We arrived at Northwestern around 4:00, which is the earliest you can park on Friday without expecting a ticket, and went inside to stake out seats and meet up with our friend Tim. Eventually we were met by devianttouch, and I caught up with a few other friends from Madison, but more on that later. We settled into our seats as the retching hour neared, and as the lights dimmed, we turned forward in anticipation and dread of the films we would shortly see...


6:00 PM - Best of the Best (1989)
Impressively-mulleted Eric Roberts is a widower, dad, and formerly-good martial artist is selected to represent the U.S. in a mixed martial arts tournament against Korea. Also on tap for the U.S.: two guys who I won't mention again until the end, Chris Pen (who is a real jerk), and some Asian guy whose brother was killed in a previous tournament by one of the Koreans. They are led by James Earl Jones (a hardass) and some blond lady who doesn't get any respect.

This is the kind of summary you expect from someone who didn't really watch the movie, and that's the case here. Oh, I was present for it, but the first couple of films at B-Fest are always impossible to hear over the shouting of the audience. At any rate, we get some contrived drama: Eric Roberts quits the tournament at the second-to-last minute to be with his son who's just been hit by a car, then rejoins that the very last minute. Chris Penn grows up a little, and we see a flashback in which the Asian guy -- as an ice cream cone-toting kid -- watches his brother roundhoused to death by the Koran team's one-eyed member. There's a joke in there somewhere. Anyway, the ice cream cone falls on the ground, prompting one of this year's memes: "ICE CREAM!", shouted loudly, whenever something dramatic pulls at the audience's heartstrings.

In the end, the first two American fighters are totally outclassed, Chris Penn can't break quite as many bricks as his opponent, and Eric Roberts wipes the floor with his. Then the asian guy faces the eye-patched Korean who killed his bro. Just as the American is about to deliver the final -- and likely fatal -- blow, his teammates implore him to be a bigger person, and he forfeits the fight. The Americans lose, but the brother-killing Korean hobbles up to the American Asian Guy, and in broken English spouts an honest and tearful apology for... well, it was so loud that I couldn't tell whether he was sorry for killing the guy, or for ruining the ice cream. Either way, the Koreans give up their medals and everybody cries, and it's still a better ending than the usual "America! Eff Yeah!" wankery that usually ends these movies. Another meme suggested by Best of the Best is the word "TEAM!" shouted whenever appropriate. It is rarely appropriate to shout the word "TEAM!", but that didn't stop anybody.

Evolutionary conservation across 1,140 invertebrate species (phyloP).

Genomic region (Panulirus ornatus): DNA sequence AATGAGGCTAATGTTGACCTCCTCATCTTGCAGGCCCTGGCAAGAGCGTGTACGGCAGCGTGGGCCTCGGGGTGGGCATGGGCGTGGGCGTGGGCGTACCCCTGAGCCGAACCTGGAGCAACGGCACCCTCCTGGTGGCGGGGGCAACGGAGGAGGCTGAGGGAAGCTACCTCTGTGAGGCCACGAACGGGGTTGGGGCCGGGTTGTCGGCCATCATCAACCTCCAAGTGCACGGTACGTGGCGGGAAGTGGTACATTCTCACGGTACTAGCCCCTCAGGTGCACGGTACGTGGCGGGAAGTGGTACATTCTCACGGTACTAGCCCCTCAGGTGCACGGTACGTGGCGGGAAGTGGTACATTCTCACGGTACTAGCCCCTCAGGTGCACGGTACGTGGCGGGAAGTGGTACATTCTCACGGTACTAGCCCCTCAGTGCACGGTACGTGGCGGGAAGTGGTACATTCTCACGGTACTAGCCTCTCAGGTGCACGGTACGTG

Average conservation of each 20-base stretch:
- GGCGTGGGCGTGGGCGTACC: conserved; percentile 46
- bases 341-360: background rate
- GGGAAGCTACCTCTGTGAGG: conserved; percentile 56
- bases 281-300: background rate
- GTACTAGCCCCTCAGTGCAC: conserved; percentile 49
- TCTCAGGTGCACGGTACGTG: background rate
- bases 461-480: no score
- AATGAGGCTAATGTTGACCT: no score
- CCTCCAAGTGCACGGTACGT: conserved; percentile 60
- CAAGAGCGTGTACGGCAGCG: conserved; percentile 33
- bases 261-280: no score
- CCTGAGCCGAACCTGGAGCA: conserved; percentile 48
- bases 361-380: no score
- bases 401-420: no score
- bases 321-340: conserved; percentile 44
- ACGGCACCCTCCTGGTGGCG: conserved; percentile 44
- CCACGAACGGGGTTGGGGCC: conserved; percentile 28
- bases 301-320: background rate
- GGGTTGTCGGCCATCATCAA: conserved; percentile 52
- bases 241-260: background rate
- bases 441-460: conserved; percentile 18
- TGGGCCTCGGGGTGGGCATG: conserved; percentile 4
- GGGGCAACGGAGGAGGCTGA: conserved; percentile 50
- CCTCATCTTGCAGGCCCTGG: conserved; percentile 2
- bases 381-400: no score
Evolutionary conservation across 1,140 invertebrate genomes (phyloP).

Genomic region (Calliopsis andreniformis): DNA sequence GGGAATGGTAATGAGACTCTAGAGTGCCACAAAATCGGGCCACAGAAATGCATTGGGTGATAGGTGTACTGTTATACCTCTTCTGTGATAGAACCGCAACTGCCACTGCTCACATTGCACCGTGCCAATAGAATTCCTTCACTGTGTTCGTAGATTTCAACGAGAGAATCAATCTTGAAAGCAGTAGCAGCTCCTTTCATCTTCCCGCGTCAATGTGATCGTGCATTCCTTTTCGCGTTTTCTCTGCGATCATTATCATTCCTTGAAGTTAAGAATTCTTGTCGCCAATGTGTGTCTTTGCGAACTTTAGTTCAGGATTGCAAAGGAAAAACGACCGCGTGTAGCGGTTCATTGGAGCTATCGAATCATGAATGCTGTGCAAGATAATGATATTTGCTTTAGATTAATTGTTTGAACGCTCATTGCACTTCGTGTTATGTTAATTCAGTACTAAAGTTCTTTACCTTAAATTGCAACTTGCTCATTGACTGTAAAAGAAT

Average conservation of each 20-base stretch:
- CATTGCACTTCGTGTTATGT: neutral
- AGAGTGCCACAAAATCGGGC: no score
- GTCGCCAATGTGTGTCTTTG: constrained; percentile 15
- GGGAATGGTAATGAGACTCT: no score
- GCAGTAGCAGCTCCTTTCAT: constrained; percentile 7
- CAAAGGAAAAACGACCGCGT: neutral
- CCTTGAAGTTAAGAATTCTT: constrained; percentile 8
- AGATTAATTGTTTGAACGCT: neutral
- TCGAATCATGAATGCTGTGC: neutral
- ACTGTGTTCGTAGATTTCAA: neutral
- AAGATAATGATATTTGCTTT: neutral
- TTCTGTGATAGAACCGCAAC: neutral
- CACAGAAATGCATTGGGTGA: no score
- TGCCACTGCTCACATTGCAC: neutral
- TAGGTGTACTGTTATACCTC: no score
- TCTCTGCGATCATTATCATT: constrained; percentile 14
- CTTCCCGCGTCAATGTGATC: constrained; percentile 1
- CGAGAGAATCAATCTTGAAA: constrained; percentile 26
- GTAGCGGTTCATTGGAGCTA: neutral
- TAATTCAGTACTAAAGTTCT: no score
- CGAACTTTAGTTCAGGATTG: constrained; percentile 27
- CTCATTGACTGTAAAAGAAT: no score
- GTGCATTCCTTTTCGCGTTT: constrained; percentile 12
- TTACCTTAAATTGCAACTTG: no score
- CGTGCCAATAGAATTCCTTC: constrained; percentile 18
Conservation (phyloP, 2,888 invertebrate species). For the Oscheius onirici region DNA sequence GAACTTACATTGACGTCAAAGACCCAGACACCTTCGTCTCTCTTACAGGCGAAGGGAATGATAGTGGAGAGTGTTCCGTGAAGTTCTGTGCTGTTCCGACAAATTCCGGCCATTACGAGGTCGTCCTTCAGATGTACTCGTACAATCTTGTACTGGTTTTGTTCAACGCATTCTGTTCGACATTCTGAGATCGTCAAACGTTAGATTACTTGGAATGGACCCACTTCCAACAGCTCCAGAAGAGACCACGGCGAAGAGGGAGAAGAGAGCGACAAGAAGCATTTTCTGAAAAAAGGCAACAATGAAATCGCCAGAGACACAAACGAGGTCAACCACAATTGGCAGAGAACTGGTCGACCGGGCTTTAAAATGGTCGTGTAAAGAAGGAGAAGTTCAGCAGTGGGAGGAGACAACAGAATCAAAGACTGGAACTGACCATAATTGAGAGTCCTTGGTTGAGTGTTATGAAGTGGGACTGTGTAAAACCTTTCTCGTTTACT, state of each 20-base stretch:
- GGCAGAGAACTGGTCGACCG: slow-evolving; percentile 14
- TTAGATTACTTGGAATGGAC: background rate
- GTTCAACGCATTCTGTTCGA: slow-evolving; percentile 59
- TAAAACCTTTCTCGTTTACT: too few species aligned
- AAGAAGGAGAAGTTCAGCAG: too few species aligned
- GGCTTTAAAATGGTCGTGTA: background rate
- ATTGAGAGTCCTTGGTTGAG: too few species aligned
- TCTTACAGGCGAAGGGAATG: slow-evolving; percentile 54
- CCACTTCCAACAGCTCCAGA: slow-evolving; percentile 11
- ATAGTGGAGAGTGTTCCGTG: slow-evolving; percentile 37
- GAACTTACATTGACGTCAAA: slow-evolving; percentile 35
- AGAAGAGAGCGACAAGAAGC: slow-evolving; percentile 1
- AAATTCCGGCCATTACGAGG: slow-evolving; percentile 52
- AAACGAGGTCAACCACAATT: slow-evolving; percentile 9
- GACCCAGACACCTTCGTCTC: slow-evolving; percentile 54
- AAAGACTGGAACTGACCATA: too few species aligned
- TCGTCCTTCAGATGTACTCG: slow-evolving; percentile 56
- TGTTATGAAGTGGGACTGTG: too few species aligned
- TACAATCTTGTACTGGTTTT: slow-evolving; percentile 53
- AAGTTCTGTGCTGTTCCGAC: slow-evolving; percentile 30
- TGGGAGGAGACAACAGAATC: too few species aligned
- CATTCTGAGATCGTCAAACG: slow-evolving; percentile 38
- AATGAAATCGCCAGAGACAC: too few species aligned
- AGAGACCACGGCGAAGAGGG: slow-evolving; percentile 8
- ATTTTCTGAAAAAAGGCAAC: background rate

7:50 PM - Astro Zombies (1968)
Directed by Ted Mikels, featuring John Carradine and Tura Satana, which is a mixed pedigree. I like Carradine. Satana has done some interesting (though not good) stuff. Mikels... Well, he directed The Corpse Grinders. You ever see The Corpse Grinders? No? 's fine. I've been wanting to see this movie for ages because it's infamous. However, after seeing it I'm not really sure why.